How to add a GitHub repository to VS Code

Learn how to add a GitHub repository to VS Code and how to install a handy extension to handle pull requests and issues.

Image: prima91/Adobe Stock

Virtual Studio Code, also known as VS Code, is one of the most popular integrated development environments (IDEs). It’s free, works with a large number of languages, is easy to use, and offers tons of extensions to make the tool even more useful.

Another reason why VS Code is such a great option is that it both lets you easily work with code from a GitHub repository. Not only can you add a GitHub repository, but you can also better investigate and manage GitHub pull requests and issues with a handy extension, called GitHub Pull Requests and Issues.

First, I’ll show you how to install the extension and log in to your GitHub account. Once done, we will add a GitHub repository to VS Code.

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What you will need

The only things you’ll need for this to work are a running instance of VS Code and a GitHub account that you can log into. I’ll be demoing with VS Code on Pop!_OS, so you’ll need to modify the Git install process to match your OS. That’s it. Let’s do this.

How to install Git

The first thing to do is install Git. Installing VS Code doesn’t add Git into the mix, so you have to do it manually.

To install git on an Ubuntu-based distribution, open a terminal window and run the command:

sudo apt-get install git -y

Once the command is complete, you are ready to continue.

How to install the GitHub Pull Requests and Issues extension

Open VS Code and click the gear icon in the lower left corner. In the context menu (Figure A), click Extensions.

Figure A

The VS Code settings menu
Figure A: The VS Code settings menu.

In the resulting window (Figure B), type GitHubthen click Install for GitHub Pull Requests and Issues.

Figure B

Installing the GitHub Pull Requests and Issues extension in VS Code
Figure B: Installing the GitHub Pull Requests and Issues extension in VS Code.

Once installed, you will see a new GitHub icon in the left sidebar of VS Code. Click on this icon and you will see a Connect button (Figure C).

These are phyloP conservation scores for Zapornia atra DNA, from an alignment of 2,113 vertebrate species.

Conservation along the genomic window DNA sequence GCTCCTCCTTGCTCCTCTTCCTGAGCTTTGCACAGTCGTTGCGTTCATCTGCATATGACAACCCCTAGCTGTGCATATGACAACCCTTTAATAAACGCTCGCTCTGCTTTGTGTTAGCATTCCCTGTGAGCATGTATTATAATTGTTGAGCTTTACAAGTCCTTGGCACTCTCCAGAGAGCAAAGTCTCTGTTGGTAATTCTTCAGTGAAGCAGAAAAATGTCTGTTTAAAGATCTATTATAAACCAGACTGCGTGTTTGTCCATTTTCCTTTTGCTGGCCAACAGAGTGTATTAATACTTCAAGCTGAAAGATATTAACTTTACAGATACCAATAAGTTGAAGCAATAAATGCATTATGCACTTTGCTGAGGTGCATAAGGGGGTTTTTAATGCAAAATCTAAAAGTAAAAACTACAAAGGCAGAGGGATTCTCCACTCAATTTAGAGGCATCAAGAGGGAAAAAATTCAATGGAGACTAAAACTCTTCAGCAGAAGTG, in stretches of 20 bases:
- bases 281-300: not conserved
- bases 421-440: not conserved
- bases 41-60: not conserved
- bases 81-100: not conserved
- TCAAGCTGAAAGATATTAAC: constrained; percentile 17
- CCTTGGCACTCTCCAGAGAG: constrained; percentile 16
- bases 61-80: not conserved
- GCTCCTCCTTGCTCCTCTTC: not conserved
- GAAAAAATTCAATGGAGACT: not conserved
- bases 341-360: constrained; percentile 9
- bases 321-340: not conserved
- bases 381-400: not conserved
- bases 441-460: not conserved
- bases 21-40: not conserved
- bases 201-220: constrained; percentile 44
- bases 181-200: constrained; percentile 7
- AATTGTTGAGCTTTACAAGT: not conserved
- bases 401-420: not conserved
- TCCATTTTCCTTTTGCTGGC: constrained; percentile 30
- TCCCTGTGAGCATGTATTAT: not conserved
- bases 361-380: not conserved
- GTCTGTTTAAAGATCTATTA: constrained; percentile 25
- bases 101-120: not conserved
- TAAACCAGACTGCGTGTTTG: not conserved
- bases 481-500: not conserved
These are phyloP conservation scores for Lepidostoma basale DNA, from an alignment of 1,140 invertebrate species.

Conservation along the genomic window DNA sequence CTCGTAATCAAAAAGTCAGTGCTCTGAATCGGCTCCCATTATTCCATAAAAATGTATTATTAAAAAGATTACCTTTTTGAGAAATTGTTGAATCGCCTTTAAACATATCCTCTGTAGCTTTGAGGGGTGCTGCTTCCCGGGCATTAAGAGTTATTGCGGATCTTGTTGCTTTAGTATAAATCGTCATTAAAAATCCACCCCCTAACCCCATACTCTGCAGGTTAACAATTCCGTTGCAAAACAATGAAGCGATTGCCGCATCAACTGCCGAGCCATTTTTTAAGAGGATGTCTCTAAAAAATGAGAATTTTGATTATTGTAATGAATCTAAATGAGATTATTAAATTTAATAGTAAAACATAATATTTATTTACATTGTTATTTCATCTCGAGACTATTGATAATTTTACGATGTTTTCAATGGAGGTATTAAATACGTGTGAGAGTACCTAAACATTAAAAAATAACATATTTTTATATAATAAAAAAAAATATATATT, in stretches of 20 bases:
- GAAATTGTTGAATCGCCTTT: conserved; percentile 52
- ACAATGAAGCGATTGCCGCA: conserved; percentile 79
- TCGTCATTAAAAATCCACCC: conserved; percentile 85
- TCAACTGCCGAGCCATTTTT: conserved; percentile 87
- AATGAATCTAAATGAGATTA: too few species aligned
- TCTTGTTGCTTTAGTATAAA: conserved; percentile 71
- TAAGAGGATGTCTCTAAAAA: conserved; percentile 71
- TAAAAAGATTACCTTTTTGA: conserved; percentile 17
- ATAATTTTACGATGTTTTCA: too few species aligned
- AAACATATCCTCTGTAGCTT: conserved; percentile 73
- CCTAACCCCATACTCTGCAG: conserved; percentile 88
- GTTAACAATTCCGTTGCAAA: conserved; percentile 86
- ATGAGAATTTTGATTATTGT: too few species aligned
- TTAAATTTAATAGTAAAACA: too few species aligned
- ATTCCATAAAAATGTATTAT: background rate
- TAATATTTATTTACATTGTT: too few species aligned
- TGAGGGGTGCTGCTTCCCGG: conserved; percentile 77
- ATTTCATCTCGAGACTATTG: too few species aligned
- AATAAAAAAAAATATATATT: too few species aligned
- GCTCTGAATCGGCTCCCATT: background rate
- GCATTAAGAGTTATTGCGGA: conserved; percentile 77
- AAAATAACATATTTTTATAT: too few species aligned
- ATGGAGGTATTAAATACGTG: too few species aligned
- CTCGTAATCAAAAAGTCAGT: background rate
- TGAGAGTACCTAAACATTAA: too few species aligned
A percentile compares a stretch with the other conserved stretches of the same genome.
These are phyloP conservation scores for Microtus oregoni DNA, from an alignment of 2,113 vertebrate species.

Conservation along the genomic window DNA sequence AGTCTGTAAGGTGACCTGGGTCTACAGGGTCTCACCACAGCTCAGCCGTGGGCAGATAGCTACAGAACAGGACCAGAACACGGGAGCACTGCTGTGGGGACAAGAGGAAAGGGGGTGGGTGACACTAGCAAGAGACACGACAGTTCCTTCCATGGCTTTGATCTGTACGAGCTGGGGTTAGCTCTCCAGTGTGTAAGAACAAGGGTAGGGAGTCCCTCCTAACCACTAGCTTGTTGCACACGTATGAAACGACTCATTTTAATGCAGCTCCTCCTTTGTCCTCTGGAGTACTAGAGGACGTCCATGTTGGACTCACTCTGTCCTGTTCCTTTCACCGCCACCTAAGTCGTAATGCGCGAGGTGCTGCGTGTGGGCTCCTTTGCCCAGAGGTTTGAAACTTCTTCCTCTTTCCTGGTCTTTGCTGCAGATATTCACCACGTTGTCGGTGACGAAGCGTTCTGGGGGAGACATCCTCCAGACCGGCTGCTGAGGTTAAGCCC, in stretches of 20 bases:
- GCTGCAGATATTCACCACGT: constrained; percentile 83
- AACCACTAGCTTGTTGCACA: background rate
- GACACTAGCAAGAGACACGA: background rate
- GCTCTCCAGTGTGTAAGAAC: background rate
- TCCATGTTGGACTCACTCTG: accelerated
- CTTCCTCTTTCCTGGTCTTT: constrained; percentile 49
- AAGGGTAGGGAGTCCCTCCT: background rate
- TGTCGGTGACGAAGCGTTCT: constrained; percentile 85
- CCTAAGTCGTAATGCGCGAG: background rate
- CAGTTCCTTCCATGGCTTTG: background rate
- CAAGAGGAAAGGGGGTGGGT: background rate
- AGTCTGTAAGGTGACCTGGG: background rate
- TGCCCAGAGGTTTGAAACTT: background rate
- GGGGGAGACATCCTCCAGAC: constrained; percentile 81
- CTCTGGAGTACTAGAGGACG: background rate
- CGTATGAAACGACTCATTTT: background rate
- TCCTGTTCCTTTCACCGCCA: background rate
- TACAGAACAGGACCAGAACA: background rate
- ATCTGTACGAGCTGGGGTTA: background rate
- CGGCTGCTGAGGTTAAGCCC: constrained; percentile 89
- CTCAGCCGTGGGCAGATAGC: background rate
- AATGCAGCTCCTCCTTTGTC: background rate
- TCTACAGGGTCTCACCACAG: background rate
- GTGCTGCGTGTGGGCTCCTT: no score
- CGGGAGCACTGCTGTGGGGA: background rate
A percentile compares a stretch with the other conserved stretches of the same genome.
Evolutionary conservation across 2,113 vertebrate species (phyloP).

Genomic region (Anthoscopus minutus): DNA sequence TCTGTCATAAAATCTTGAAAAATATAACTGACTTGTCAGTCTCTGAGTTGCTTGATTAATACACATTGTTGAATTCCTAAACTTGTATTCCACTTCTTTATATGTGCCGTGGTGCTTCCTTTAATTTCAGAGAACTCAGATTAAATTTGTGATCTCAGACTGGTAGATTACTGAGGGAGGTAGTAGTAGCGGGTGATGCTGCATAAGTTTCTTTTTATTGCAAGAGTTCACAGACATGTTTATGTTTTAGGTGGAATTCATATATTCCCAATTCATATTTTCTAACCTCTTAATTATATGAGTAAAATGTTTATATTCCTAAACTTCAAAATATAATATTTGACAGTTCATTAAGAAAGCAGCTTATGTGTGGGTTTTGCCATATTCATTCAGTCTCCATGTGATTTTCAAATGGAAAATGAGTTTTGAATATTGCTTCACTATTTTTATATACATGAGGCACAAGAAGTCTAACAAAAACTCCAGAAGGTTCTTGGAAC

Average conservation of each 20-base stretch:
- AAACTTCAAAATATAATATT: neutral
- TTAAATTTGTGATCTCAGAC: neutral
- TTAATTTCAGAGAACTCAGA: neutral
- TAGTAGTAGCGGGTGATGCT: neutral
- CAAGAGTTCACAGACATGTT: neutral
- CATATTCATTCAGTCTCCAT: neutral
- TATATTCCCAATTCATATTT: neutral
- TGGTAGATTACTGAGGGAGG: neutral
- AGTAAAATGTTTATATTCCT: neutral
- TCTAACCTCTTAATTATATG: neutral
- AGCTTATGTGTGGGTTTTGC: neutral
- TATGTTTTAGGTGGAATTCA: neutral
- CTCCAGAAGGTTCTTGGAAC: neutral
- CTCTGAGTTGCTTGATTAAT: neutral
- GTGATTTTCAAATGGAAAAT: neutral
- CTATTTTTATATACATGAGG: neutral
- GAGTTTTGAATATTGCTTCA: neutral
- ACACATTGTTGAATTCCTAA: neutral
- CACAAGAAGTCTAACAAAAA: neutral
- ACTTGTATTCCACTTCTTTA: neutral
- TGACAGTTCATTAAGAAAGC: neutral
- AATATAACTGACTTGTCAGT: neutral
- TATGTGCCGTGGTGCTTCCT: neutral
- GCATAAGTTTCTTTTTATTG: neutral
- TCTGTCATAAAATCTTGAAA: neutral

Figure C

Github login in VS Code
Figure C: You must log in to GitHub before you can use the extension.

Click Connect and a pop-up will open telling you that Visual Studio Code wants to connect using GitHub. Click Allow and your default browser will open. If you haven’t signed in to your GitHub account yet, do so. After successful authentication, you will be redirected to VS Code, where you will see that the extension is now connected to your GitHub account and is ready to use (Figure D).

Figure D

Visual Studio Code Editing advanced menu
Figure D: We have successfully connected VS Code to a GitHub account.

How to add a specific GitHub repository to VS Code

Now let’s add a GitHub repository to VS Code. You will want to return to your GitHub account with your default browser and locate the address of the repository you want to add. Once you’ve navigated to the repository in question, click the Code drop-down menu and copy the URL under HTTPS (Figure E).

Figure E

The location of the repository address in GitHub
Figure E: The location of the repository address in GitHub.

Return to VS Code and click the source control icon in the left navigation (third from the top). In the Source Code Control window (Figure F), click Clone Repository.

Figure F

The VS Code Source Control Window
Figure F: The VS Code source control window.

You should now see an address bar at the top of the VS Code window (G-figure).

G-figure

The VS Code source control address bar is where you paste your repository URL
Figure G: The VS Code source control address bar is where you paste your repository URL.

Paste the address of your repository into this address bar and hit enter on your keyboard. You will then be prompted to select a local repository location. To do this, simply locate a directory in the file manager popup window to house the source.

Once you’ve done this, your default web browser will open again, asking you to allow VS Code access to the account. When prompted, click Authorize Visual Studio-Code, which will redirect you to VS Code, where you’ll need to tell the app that you trust the authors (H-figure).

H-figure

Allow trust for repository authors
Figure H: Trust permission for repository authors.

You should then see VS Code Explorer open to show the files found in the repository (I figure).

I figure

The Docker Desktop Tutorial .yml file and README in the Desktop Tutorial folder
Figure I: The .yml file and README file from my Docker Desktop tutorial are here.

Congratulations! You have just connected VD Code to both your GitHub account and a GitHub repository. This exceptional IDE just got even better.

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